Blaze shuts down block of downtown

Three-alarm fire on Dec. 26 destroys three business on Main Street, damages three others


VISALIA – A block of Main Street shut down last week after a three-alarm fire destroyed or damaged six downtown businesses.

Battalion Chief Danny Wristen said the Visalia Fire Department responded to a report of smoke in the area of Johnson and Main in downtown Visalia at about 1:22 a.m. on Dec. 26. Firefighters and Visalia Police officers checked the area and found smoke coming from Mama K’s Diner at 233 W. Main St.

More than 25 employees at Cafe 225 and Mama K’s are without work after the restaurants’ closures. Go Fund Me pages have been set up to help displaced workers at both businesses. Submitte photo

More than 25 employees at Cafe 225 and Mama K’s are without work after the restaurants’ closures. Go Fund Me pages have been set up to help displaced workers at both businesses. Submitte photo

“The response was quickly upgraded to a commercial structure fire response,” Chief Wristen said.

A fire crew entered the diner and found heavy smoke and fire conditions while a second crew went to the roof and found heavy flames coming from the attic. The fire spread quickly through the attic which was shared with two adjoining businesses in Café 225, located at 225 W. Main St., and Acapulco Jewelers, 221 W. Main St.

“When it became clear the roof was unstable, we changed to a defensive fire attack from outside the building for the safety of the firefighters,” Battalion Chief Wristen said.

The fire was upgraded to a 3rd Alarm, bringing additional fire units and personnel. At the height of the fire nine engines, three ladder trucks, five chief officers, one fire inspector and one breathing support unit were on the scene with approximately 40 firefighters with the Visalia, Tulare County, Tulare City, Farmersville, Porterville and Dinuba fire departments.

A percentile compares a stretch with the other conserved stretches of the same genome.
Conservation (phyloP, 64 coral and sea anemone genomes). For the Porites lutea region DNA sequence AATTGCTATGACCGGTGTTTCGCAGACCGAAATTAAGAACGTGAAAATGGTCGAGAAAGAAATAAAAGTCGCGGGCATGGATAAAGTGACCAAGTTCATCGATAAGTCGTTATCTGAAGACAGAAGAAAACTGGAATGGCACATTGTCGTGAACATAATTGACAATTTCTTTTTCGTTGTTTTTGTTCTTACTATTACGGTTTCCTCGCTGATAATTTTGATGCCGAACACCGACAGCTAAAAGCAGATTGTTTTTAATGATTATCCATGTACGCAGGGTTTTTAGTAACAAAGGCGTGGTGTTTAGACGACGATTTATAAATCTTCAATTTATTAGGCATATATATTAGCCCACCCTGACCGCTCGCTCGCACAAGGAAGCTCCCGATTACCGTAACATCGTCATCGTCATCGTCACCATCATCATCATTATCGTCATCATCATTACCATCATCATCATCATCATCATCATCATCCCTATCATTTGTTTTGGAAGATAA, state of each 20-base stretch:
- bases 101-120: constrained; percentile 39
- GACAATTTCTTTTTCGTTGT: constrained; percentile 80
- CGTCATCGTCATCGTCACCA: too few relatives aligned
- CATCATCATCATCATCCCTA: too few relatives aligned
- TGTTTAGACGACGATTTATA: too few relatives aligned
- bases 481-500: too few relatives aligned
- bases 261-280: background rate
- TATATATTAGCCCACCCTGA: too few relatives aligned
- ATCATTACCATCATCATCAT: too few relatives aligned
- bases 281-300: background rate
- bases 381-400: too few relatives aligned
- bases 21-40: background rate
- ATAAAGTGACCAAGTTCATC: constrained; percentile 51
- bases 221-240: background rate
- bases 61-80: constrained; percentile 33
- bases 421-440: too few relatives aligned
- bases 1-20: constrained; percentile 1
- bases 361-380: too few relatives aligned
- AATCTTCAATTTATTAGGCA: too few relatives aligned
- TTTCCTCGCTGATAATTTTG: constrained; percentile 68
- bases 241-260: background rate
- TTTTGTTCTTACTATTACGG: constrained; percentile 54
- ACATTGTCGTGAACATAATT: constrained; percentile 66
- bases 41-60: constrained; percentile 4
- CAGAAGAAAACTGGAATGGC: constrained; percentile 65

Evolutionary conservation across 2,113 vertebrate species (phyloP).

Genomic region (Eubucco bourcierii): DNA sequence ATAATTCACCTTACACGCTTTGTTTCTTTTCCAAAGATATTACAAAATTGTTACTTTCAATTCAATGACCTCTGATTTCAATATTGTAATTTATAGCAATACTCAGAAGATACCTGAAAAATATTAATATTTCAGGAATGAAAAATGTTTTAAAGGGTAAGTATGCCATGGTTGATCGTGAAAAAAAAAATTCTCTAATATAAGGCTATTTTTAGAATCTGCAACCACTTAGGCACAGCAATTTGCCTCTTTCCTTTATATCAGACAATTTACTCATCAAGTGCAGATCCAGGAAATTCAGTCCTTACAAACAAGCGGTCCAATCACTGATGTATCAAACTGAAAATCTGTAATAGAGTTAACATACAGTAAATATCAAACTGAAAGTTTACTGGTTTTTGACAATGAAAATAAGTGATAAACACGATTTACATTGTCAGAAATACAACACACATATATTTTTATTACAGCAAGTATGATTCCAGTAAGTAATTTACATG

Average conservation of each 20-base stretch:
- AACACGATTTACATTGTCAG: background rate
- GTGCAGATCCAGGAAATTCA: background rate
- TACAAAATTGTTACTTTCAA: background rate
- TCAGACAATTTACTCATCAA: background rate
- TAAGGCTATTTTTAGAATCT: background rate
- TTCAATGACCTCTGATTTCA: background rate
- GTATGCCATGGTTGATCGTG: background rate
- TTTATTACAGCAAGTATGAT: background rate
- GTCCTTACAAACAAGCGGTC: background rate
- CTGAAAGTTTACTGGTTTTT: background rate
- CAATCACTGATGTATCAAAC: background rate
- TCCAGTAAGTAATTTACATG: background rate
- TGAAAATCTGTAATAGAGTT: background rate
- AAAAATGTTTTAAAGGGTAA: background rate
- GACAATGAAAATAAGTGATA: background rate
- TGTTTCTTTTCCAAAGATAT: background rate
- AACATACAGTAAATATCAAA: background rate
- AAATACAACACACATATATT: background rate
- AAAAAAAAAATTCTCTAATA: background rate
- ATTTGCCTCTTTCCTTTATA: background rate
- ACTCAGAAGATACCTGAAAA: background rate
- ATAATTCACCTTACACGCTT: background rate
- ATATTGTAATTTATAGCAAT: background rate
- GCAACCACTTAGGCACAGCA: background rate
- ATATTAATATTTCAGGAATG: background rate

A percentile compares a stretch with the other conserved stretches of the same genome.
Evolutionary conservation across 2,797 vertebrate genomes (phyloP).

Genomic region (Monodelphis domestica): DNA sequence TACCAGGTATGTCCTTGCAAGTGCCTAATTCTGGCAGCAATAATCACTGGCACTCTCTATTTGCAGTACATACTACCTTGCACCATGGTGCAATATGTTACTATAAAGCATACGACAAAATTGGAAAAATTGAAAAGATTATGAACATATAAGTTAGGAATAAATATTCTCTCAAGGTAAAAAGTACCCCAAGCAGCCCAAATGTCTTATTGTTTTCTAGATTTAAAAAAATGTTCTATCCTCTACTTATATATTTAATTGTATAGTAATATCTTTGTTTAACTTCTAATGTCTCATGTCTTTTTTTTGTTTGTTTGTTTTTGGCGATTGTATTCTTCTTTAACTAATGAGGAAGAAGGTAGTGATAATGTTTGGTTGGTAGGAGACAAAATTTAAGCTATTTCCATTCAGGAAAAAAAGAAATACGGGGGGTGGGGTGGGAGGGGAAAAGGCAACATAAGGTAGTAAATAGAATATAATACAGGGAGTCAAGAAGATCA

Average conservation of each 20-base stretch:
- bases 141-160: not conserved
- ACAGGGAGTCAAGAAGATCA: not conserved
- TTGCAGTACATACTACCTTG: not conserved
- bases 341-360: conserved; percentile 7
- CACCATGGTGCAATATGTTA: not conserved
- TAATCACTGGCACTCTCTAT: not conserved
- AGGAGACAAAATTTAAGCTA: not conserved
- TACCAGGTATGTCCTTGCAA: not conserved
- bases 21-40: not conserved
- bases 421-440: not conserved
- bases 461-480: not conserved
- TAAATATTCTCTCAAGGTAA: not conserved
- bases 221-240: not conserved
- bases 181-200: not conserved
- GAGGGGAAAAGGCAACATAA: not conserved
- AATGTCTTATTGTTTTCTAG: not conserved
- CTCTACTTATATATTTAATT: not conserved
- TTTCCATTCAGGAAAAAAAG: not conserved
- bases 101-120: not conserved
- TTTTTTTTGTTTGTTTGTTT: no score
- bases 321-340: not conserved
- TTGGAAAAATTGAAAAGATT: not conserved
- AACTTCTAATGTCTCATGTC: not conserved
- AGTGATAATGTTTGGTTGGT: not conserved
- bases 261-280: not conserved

Fire crews battled the blaze with master streams from two ladder trucks and multiple hand lines for three hours before bringing the fire under control at 4:29 a.m. The fire suppression efforts were aided by police officers and volunteers, as well as employees with the City’s Building, Streets and Waste Water divisions. There were no injuries reported from the fire.

Cleaning crews worked throughout the last week to repair water and smoke damage at Exotica Hair Salon, Little Italy Restaurant, and Pacific Treasures. Photo by Reggie Ellis/@Reggie_SGN

Battalion Chief Wristen said the cause of the fire is still under investigation. Due to the extensive damage and structural hazards from the roof caving in, fire officials are unable to enter into the building to investigate the cause of the fire. The fire affected three other businesses. Pacific Treasures, 219 W. Main St., had significant smoke damage while Exotica Hair Studio, 301 W. Main St., and Little Italy Restaurant, 303 W. Main St., both sustained water damage.

“At this time, we are also not able to make an estimate on monetary damage,” Battalion Chief Wristen said.
Throughout last week, a temporary fence was set up along the sidewalk in front of the businesses to keep the public clear from debris. Cleaning services worked on drying water damage and clearing smoke damage from three of the restaurants.

More than 25 employees are out of work, at least temporarily, until the two restaurants can reopen. Cindy Moccio, who has been eating at Café 225 with her husband since it opened 23 years ago, started a Go Fund Me account to raise money for the employees displaced by the fire. The site titled, “Café 225 Fire – employee fund”, had already raised over $3,000 in just two days as of press time.

“There are about 25 +/- employees that now don’t have work as their place of work just burned down,” Moccio wrote on the page. “Lets give a little help to the people who have served us such wonderful food for so many years in downtown Visalia.”

A second Go Fund Me page called “Downtown Visalia Fire Relief Fund” was started by Cat Webb of Visalia on the same day. The site states that it is “dedicated to providing relief funding for displaced workers of Mama Ks, Cafe 225, and Little Italy.” That page had raised $1,250, as of press time.

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